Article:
–recursive – Loop over directories recursively;
–no-recursive – Disable recursion;
–progress – Show the progress of the file transfer;
–stat – Show transmission statistics;
–version – The version of the utility.

Copy and sync files locally

Rsync allows you to sync files and folders on the same computer. Let’s first take a look at using Rsync to sync a file locally:

rsync -zvh anyfile /mnt/backup_dir/

By specifying the –progress parameter, you can see how many percent have already been copied and how much is still left:

rsync -zvh --progress anyfile /mnt/backup_dir/
Synchronizing folders on the local computer

Synchronizing folders by Rsync is as easy as syncing files:

rsync -zvh /home/user/documents /mnt/backup_dir/

If you want all file attributes such as modification and creation date to be preserved, you must use the -a option:

rsync -azvh /home/user/documents /mnt/backup_dir/
Synchronization with a remote server

It is not much more difficult to synchronize files with a remote server. Let’s copy the local documents folder to the remote server:

rsync -avz /home/user/documents/ [email protected]:/home/

By default, Rsync will try to use SSH transport. If you want to use the previously created Rsync server, you need to specify it explicitly:

rsync -avz /home/user/documents/ rsync://

Similarly, you can synchronize files with Rsync from a remote server:

rsync -avz [email protected]:/home/ /home/user/documents/
Synchronizing files over ssh

The -e option is used to set the connection protocol. When using SSH, all transmitted data is encrypted and transmitted over a secure channel, so that no one can intercept it. To use SSH, you need to know the user’s password on the system.

Synchronizing files from a remote server via ssh will look like this:

rsync -avzhe ssh [email protected]:/home/ /home/user/documents/

If you are using a different port for ssh, then you can specify it by this method:

rsync -avzhe "ssh -p 22" [email protected]:/home/ /home/user/documents/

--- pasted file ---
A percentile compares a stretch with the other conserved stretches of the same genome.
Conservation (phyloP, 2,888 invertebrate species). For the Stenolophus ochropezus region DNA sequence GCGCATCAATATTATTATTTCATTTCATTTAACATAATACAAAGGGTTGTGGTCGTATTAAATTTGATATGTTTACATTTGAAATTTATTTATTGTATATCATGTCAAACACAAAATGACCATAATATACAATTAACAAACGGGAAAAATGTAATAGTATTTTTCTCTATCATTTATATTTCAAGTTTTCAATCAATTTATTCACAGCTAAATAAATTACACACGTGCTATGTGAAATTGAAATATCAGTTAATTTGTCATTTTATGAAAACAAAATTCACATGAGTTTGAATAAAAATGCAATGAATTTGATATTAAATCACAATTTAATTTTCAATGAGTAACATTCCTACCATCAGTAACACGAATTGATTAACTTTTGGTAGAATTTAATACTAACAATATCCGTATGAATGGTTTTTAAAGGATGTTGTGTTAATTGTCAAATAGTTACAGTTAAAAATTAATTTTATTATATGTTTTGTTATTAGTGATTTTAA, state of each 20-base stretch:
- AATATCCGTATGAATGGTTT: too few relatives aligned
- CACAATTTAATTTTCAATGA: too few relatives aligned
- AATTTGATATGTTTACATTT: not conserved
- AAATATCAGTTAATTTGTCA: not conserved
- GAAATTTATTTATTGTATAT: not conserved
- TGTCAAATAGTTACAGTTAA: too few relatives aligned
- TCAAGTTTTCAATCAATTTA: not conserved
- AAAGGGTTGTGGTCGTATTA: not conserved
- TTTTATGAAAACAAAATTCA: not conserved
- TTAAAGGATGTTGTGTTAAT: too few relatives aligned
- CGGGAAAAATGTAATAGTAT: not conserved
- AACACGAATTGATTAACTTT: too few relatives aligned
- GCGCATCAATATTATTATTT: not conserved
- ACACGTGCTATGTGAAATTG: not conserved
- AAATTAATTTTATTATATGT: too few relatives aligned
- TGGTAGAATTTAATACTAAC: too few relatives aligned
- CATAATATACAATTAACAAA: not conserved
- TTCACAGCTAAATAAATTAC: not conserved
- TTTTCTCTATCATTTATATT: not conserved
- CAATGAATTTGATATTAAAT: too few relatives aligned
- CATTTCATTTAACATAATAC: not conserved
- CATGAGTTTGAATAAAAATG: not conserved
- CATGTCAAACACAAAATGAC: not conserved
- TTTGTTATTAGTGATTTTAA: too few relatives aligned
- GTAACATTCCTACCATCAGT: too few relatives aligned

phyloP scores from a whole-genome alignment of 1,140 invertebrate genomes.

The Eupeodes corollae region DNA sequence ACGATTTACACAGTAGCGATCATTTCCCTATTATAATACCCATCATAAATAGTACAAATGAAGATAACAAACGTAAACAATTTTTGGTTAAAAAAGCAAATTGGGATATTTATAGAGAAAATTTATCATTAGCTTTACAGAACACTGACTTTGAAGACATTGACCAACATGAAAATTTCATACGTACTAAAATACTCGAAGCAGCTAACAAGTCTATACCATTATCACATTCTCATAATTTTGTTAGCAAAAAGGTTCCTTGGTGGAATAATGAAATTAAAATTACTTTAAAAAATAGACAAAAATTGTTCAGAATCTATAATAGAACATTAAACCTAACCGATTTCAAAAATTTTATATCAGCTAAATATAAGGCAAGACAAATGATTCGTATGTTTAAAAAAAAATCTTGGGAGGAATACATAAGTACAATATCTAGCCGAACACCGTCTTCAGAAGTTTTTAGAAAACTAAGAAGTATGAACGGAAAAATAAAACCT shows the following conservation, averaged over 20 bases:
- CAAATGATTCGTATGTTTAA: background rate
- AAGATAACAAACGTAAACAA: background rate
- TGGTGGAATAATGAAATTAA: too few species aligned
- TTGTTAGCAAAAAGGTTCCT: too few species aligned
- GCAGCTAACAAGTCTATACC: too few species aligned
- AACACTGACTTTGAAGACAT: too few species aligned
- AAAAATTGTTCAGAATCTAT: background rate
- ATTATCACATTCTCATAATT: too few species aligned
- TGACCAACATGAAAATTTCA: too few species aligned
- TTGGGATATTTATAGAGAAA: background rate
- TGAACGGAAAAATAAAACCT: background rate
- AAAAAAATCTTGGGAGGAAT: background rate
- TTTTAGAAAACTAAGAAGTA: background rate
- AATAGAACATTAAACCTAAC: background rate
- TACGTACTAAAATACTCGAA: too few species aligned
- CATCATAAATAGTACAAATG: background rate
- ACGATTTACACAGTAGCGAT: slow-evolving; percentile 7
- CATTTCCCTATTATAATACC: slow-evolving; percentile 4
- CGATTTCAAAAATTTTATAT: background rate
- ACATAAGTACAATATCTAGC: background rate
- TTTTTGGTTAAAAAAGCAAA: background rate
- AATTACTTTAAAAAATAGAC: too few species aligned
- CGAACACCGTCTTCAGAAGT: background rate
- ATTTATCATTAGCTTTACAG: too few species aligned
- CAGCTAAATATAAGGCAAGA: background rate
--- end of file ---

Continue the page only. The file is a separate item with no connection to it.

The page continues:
Synchronizing some files in Rsync

The –include and –exclude options let you specify which files to sync and which to exclude. Options work not only with files but also with directories.

For example, let’s copy all files starting with the letter S:

rsync -avze ssh --include 'S*' --exclude '*' /home/user/documents/ [email protected]:/home/
Delete on sync

During synchronization, you can delete files that are not on the machine where Rsync synchronization is coming from, for this, use the –delete option.

For example:

rsync -avz --delete [email protected]:/home/ /home/user/documents/

If, before executing this command, you create a file in the folder that is not on the remote server, then it will be deleted.

Removing original files

It is possible to delete the source files after the synchronization with the remote server is complete:

rsync --remove-source-files -zvh [email protected]:/home/anyfile.tar /home/user/documents/

Thus, anyfile.tar file will be deleted after copying to /home/user/documents/ folder is complete.

Rsync simulation mode

If you are a beginner and haven’t used Rsync yet, you might want to see how the command works without actually doing anything in the filesystem. There is a –dry-run option for this. The command will only output all performed actions to the terminal, without making any real changes:

rsync --dry-run --remove-source-files -zvh [email protected]:/home/anyfile.tar /home/user/documents/
Limiting the transmission rate

You can limit your network bandwidth usage with the –bwlimit option:

rsync --bwlimit=100 -avzhe ssh [email protected]:/home/ /home/user/documents/

Rsync only syncs parts of a file, if you want to sync the whole file use the -W option:

rsync -zvhW [email protected]:/home/anyfile.tar /home/user/documents/anyfile.tar